David also has quite an understanding about life and his situation in it. He understands about Big Brothers and Big Sisters organization and knows that he has need of this help. On one occasion we had a particularly long story to rewrite so that it would be presentable enough to have posted on the hallway wall. The rest of the class papers had already been hung up and there was a space for his when it became legible. Therefore, on that particular day, I was not allowing any fooling around and insisted that we finish rewriting that booklet. It was quite tedious. When we finally finished, there was just a little time left. David was clearly not speaking to me. I said, " Are you mad at me, David, because I made you work so hard until this was finished?" David thought a minute and then said, "I am not mad at you; I am just mad." He is smart enough to know that he must tread lightly with me. He knows that if I complain about him, that he is not being cooperative, he might lose out on getting anyone from the Big Sisters Big Brothers organization. He has had that explained to him and has signed his end of a contract to always be cooperative.

      On one occasion, I was quite impressed with David's maturity. David's class goes out to recess right after lunch but David joins me for an hour. I often find David at his locker getting ready to go outside because he has forgotten that it is our day. On one of the first few weeks of my mentoring, the little girl next to him at her locker asked who I was. I spoke up and said I was David's big sister. She gave me a funny look and said, "Yeewwww!" She obviously thought this was a little strange that I should be grey haired and be the big sister of a 2nd grader. I wished I had been quicker to respond and that I had said something like: "Well, little girl. David and I are from another universe and in that universe people live to be 500 years old, so it is not unusual for sisters and brothers to be 70 years apart in age." But I hadn't thought of this until after the whole encounter was past. However, David was just very matter of fact. He just said, calmly, "This is Ann. She is with the Big Brothers, Big Sisters program." That was it. This little girl later became my friend and would give me hugs when she saw me, but her initial reaction did set me back a little bit. But it didn't phase David.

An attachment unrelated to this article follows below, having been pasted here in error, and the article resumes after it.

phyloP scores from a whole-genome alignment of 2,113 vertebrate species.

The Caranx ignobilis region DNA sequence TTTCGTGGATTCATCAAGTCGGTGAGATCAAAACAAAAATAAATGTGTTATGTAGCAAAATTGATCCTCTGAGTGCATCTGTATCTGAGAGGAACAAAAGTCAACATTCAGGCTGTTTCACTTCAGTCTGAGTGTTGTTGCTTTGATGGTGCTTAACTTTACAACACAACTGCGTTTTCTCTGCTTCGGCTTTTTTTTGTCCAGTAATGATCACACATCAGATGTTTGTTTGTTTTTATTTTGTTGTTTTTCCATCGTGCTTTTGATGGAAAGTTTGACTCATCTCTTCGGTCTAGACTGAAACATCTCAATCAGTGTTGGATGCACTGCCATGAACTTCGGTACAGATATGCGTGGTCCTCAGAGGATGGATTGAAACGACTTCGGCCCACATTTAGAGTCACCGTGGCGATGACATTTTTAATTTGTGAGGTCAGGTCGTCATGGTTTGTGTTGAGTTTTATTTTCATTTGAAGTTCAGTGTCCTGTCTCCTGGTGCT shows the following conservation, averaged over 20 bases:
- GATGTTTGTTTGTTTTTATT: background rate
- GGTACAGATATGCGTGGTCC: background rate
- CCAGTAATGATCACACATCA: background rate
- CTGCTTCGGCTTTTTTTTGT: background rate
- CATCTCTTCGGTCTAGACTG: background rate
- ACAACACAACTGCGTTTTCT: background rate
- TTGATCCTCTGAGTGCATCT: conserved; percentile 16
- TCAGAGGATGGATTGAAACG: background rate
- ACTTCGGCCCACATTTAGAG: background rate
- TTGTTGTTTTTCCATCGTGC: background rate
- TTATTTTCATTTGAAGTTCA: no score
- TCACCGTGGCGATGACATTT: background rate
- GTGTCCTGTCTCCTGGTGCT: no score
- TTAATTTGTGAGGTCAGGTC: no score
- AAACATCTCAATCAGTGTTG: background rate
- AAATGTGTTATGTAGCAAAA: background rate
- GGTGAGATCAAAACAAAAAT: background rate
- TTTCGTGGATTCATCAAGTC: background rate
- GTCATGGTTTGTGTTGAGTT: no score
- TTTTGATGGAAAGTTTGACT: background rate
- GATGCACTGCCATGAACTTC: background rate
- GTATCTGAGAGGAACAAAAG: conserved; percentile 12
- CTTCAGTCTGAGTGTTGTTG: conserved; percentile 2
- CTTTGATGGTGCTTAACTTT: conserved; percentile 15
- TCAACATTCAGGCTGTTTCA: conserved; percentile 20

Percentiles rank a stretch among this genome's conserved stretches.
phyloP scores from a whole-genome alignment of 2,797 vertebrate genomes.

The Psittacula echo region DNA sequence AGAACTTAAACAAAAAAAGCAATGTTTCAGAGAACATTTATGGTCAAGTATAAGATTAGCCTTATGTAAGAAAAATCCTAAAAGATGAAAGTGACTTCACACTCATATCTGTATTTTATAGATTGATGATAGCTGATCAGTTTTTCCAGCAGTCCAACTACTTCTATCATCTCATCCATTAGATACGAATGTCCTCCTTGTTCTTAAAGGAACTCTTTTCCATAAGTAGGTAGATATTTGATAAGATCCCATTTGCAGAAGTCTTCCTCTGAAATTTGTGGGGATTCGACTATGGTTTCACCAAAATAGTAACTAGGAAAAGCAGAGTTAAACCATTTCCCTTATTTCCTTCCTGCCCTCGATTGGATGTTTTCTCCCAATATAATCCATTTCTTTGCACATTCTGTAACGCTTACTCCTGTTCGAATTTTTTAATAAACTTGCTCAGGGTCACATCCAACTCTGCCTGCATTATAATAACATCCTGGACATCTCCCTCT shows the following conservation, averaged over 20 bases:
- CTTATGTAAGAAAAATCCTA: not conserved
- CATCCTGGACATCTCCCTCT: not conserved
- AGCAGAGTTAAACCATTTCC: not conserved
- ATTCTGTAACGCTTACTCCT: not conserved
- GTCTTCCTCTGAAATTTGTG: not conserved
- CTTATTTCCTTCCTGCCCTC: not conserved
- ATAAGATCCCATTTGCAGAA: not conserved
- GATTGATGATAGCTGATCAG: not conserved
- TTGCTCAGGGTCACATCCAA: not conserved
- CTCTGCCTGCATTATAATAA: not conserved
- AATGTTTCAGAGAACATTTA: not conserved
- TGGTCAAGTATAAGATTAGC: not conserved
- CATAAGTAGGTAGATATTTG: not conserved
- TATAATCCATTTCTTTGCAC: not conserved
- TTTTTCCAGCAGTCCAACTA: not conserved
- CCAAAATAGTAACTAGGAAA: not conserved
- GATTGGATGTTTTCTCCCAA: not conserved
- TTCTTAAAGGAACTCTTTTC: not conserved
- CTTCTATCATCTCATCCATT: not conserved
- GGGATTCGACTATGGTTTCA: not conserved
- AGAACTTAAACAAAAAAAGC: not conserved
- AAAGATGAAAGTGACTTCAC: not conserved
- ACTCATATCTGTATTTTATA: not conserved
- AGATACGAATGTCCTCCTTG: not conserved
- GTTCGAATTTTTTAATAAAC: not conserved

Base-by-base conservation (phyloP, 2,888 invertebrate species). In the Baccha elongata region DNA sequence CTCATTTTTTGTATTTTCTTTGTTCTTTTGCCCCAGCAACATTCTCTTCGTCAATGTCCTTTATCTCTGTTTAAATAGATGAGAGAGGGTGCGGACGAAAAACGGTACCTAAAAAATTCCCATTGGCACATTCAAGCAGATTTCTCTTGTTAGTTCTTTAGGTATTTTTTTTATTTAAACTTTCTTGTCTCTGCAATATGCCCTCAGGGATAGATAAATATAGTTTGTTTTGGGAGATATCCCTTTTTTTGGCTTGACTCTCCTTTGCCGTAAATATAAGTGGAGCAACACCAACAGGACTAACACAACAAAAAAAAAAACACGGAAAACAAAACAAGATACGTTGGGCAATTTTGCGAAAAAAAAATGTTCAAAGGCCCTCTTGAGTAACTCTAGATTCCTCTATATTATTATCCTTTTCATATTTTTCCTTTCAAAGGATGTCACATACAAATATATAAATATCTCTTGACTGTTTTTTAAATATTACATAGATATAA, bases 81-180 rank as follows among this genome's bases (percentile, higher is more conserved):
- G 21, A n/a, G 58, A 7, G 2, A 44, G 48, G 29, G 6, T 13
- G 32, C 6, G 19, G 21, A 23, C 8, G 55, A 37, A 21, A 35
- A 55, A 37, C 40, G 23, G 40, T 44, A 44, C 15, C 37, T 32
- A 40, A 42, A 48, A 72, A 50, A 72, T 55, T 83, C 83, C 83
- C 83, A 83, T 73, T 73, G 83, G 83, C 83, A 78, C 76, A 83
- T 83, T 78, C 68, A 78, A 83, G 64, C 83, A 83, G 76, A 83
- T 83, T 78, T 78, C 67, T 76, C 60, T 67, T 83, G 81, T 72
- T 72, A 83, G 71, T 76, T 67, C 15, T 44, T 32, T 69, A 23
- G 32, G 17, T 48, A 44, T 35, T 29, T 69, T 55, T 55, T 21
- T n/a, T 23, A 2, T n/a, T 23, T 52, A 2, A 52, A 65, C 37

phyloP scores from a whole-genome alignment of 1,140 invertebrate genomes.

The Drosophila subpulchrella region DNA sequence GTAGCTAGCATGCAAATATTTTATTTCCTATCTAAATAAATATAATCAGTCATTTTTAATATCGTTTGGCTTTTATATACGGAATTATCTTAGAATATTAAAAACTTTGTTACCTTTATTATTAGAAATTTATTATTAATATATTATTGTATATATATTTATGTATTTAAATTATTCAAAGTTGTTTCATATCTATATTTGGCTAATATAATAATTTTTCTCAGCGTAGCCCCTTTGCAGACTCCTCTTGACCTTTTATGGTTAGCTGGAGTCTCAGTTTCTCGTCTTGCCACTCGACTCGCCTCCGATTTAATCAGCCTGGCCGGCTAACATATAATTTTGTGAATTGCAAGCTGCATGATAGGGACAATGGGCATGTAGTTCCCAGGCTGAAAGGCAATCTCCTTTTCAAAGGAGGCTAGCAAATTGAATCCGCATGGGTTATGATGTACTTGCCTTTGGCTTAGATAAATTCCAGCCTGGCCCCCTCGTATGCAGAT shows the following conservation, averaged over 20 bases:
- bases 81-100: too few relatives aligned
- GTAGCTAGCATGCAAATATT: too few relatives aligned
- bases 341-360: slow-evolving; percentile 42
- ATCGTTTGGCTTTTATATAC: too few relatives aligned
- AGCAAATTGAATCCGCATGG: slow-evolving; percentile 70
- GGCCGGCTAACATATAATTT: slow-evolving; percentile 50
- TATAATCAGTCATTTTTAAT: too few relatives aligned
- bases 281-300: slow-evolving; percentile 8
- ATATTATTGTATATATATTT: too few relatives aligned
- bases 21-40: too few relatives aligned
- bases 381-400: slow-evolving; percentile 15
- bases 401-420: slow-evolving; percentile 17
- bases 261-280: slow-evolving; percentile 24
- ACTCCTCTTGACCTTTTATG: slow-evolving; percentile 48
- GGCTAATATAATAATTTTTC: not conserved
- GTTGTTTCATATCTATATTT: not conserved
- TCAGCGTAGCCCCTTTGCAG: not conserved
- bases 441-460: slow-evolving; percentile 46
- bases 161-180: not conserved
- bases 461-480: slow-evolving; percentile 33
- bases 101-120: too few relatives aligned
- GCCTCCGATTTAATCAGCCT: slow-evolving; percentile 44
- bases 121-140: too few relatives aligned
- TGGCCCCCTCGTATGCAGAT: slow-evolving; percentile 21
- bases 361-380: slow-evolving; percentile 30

One day we finished our school work quite quickly. David's teacher had not put too much aside for us to do. We meet in the school library so I told David we might have time for both the toy I brought and to perhapsto read a library book together. David made a face. I said, "You don't like to read?" He said, "No, I hate to read. I don't read unless I have to." Well, undaunted, I went over and began looking for a suitable library book. There was one whole shelf of graphic novels. Knowing David's love for superheroes, I found one about Hercules. I simply sat down and began to read it outloud. The next thing I know, David is putting the toy I brought back into my bag. Then he is standing looking over my shoulder at the pictures. The next thing I know, he is reading some of the dialogue out of the bubbles with me. I was impressed. We soon ran out of time, but I suggested he should check this book out and he could finish reading it at home. The librarian overheard us and said, "David, you have "library time" this afternoon, don't you?"  David said, "Yes, but I forgot my other library book at home, so I can't check out another one." The librarian continued to try to be helpful: "If you bring the library book back tomorrow, I will put this book aside for you and you can come down here and exchange the books tomorrow." I was so excited, I went home and described this whole situation to my husband. I actually thought I had made a difference for this boy and maybe he would learn to like to read. Well, as it turned out he forgot to bring his library book back until the next week, but he did check out the Hercules book and on the second week at our session, he was excitedly telling me how the story came out. Now, I am no Pollyanna. I know it is going to take a lot more than this one interaction to make a reader out of David, but I certainly got a big rush out of his response to my efforts. And other little bits of his responses really make me proud. At our last session together David said, "I like how you listen to what I say and nod your head, and say, 'Yes,' and 'Hm hm.' " Such simple things -- read to a child a little bit, listen to a child, help him a little bit with his school work, and show an interest in what he is learning. That is all I have done. And yet it is probably making a big difference in his life. Indeed, I will continue in the program. It is only my being able to give back in a very small way. I highly recommend programs such as this for any age person who wishes to be a mentor.